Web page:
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Meghna Kashyap asked: What is Cold War 2.0? What could be its implications for the global politics as well as for India?

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  • S. Kalyanaraman replies: Cold War 2.0 is a misleading term that has come to be employed by excitable commentators for characterising the United States-Russia relations in recent years. Drawing upon the analogy of the Cold War rivalry between the United States (US) and the Soviet Union to describe US-Russia relations in the current era is, however, misleading because of three main reasons.

    First, whereas the Soviet Union enjoyed rough economic and military parity with the US between 1945 and 1991, Russia’s current economic and military capabilities vis-à-vis America’s are acutely lower and it is highly unlikely that that it would be able to close the gap anytime soon. To take two rough measures: the Soviet Union’s Gross National Product (GNP) stood at between 50 and 60 per cent of that of the US during the 1960s, 1970s and 1980s. In contrast, in 2016, Russia’s Gross Domestic Product (GDP) of US$ 1.283 trillion was 14.5 times smaller than America’s GDP of $18.624 trillion. And, while the Soviet defence expenditure during the 1980s was estimated at between 50 and 60 per cent of that of the US, in 2016, the Russian defence expenditure of $69.2 billion was a mere 11.3 per cent of the $611 billion spent by the US.

    The second critical difference between then and now, which renders the term Cold War 2.0 misleading in the current context, is the absence of ideological rivalry between Russia and the US about how to economically order both individual societies as well as global economic interactions. Whereas the Soviet Union and its communist allies stood apart from, and interacted only at the margins with, the free market system led by the US, Russia today has integrated itself into the US-led international economic order.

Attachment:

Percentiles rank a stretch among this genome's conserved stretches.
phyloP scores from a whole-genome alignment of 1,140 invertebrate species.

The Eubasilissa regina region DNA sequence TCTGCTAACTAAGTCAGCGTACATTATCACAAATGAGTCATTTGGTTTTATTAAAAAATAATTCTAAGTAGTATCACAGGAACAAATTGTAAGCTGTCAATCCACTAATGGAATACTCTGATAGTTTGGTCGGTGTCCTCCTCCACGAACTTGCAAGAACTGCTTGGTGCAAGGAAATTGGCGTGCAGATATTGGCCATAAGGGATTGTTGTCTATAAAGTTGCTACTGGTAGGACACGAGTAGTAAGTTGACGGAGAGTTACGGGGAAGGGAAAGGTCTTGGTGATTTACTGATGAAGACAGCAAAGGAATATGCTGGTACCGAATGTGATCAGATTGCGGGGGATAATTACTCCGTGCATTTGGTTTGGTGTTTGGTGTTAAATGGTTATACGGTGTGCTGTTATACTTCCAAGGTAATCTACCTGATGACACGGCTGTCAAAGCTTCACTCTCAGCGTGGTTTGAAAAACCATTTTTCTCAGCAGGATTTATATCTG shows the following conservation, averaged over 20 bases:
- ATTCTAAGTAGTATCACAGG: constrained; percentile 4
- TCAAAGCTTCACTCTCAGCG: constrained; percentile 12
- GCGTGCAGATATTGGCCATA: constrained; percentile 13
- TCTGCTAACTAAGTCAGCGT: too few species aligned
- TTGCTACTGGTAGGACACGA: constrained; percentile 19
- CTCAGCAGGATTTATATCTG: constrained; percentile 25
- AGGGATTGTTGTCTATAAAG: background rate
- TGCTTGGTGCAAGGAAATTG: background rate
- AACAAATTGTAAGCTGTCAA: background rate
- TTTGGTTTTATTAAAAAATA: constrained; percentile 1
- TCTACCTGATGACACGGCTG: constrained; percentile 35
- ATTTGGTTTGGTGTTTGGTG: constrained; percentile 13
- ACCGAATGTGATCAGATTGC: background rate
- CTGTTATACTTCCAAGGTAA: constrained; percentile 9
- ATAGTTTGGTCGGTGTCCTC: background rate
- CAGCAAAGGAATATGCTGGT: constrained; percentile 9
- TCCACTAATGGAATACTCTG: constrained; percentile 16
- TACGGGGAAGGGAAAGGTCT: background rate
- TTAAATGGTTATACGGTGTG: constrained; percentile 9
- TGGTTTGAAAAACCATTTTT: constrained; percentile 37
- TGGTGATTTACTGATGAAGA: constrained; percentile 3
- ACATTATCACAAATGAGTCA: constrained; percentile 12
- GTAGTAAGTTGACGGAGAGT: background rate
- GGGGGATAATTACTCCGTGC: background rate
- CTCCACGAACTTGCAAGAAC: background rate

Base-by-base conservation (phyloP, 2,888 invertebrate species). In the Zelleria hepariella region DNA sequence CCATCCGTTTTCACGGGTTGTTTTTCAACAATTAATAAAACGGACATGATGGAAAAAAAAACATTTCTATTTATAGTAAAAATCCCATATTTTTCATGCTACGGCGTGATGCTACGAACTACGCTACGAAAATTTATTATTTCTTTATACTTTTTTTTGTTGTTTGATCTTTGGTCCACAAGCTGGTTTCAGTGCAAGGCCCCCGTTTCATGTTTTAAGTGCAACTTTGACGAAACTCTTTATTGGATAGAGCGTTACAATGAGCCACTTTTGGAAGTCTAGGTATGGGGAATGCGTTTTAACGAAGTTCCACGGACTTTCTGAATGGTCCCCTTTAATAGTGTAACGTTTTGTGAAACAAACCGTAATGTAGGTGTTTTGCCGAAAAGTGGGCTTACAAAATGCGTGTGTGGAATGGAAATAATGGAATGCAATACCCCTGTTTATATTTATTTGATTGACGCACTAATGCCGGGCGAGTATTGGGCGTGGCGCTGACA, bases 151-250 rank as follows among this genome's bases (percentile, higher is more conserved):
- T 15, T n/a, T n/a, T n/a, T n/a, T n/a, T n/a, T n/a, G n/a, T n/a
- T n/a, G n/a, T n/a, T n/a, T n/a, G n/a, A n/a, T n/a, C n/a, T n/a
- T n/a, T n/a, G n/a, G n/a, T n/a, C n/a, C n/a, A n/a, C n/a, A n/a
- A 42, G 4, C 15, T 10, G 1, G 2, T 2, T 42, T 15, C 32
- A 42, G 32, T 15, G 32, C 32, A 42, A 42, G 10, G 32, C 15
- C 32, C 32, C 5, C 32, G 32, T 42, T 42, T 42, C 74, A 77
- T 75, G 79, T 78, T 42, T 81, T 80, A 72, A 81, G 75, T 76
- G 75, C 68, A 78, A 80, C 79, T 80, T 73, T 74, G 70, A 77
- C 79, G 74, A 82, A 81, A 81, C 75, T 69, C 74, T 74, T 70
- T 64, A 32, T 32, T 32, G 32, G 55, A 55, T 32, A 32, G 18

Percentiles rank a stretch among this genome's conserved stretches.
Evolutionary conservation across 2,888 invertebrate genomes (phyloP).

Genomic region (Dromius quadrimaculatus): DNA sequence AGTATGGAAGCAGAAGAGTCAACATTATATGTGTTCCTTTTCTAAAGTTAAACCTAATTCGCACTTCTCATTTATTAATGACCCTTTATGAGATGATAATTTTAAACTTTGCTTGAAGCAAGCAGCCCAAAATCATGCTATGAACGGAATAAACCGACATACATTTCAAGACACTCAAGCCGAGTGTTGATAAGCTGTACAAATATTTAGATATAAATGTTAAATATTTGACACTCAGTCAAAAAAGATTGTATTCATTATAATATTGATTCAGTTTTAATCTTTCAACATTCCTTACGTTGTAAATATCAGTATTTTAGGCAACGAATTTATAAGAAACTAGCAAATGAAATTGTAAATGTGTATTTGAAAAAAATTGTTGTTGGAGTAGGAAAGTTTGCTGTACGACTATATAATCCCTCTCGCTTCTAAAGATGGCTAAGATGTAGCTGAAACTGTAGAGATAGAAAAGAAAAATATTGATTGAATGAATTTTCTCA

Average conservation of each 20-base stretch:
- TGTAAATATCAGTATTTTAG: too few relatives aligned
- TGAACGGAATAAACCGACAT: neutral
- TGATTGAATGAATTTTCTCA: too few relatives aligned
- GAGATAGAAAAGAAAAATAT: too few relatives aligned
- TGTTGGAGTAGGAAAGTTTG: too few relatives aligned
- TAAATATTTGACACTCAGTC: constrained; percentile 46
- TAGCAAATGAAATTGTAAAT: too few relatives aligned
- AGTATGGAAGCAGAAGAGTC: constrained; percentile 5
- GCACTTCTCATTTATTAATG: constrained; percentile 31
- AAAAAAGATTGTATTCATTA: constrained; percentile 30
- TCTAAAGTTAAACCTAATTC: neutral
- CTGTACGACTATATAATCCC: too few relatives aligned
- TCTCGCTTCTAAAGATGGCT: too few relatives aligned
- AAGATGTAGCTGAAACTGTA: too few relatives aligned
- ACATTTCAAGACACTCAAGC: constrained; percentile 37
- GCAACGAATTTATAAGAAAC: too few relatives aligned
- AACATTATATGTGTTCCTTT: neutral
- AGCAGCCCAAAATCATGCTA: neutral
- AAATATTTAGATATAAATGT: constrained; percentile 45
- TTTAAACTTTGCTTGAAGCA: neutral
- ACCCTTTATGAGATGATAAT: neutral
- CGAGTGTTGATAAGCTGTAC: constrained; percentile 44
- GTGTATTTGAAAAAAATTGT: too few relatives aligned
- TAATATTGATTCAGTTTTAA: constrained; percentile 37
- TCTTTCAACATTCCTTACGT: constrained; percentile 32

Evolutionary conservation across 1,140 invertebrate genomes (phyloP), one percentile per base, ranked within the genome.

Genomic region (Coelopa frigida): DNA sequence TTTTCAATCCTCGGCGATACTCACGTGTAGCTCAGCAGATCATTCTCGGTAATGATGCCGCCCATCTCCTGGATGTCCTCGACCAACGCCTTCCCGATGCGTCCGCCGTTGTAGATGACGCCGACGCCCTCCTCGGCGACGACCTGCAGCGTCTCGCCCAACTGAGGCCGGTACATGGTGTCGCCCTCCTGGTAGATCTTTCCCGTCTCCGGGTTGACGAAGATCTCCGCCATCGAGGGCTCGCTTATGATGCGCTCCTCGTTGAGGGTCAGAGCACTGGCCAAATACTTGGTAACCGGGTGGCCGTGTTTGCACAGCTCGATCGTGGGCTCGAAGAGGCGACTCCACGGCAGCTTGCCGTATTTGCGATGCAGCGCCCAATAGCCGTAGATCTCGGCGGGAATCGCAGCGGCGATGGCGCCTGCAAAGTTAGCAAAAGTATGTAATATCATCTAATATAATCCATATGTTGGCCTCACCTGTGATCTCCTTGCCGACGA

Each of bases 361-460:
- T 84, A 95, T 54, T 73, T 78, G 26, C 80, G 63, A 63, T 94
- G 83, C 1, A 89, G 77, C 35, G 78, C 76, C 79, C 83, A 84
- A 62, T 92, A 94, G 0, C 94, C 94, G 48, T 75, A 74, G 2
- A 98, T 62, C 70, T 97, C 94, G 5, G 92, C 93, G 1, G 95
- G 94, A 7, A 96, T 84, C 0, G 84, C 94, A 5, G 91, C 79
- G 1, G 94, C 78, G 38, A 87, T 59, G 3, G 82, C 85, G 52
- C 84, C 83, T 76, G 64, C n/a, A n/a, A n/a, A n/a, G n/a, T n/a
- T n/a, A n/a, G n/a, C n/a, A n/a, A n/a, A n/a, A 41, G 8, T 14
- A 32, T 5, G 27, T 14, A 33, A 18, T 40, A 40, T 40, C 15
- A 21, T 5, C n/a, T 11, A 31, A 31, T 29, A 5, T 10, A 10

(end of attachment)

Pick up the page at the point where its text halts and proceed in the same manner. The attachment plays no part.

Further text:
Further, the US-Soviet ideological rivalry was a global phenomenon that not only manifested itself in every continent but also shaped politics at the regional and global levels. In contrast, and notwithstanding the fact that Russia under Vladimir Putin is steadily backsliding on democracy, there is no region-wide let alone global competition between the US and Russian models of government. Instead, what we have are highly localised conflicts in Russia’s immediate periphery (Georgia, Ukraine) where it is trying to stave off the geopolitical encroachment of the US-led West and a limited Russian military intervention in Syria to shore up the Bashar al-Assad regime and thus maintain continued access to the warm water port of Tartus.

    Finally, during the Cold War, the US and the Soviet Union were each other’s principal ideological and military rivals. They were the founts of rival ideologies and the two most powerful countries of the world. Today, Russia is neither an ideological challenger nor even America’s principal military rival.

    Given all this, Cold War 2.0 is a false analogy that not only fails to illuminate the present but, if accepted as a reasonably accurate representation of the current reality, could actually cause states to pursue unwise and ineffectual policies.

    Posted on March 20, 2018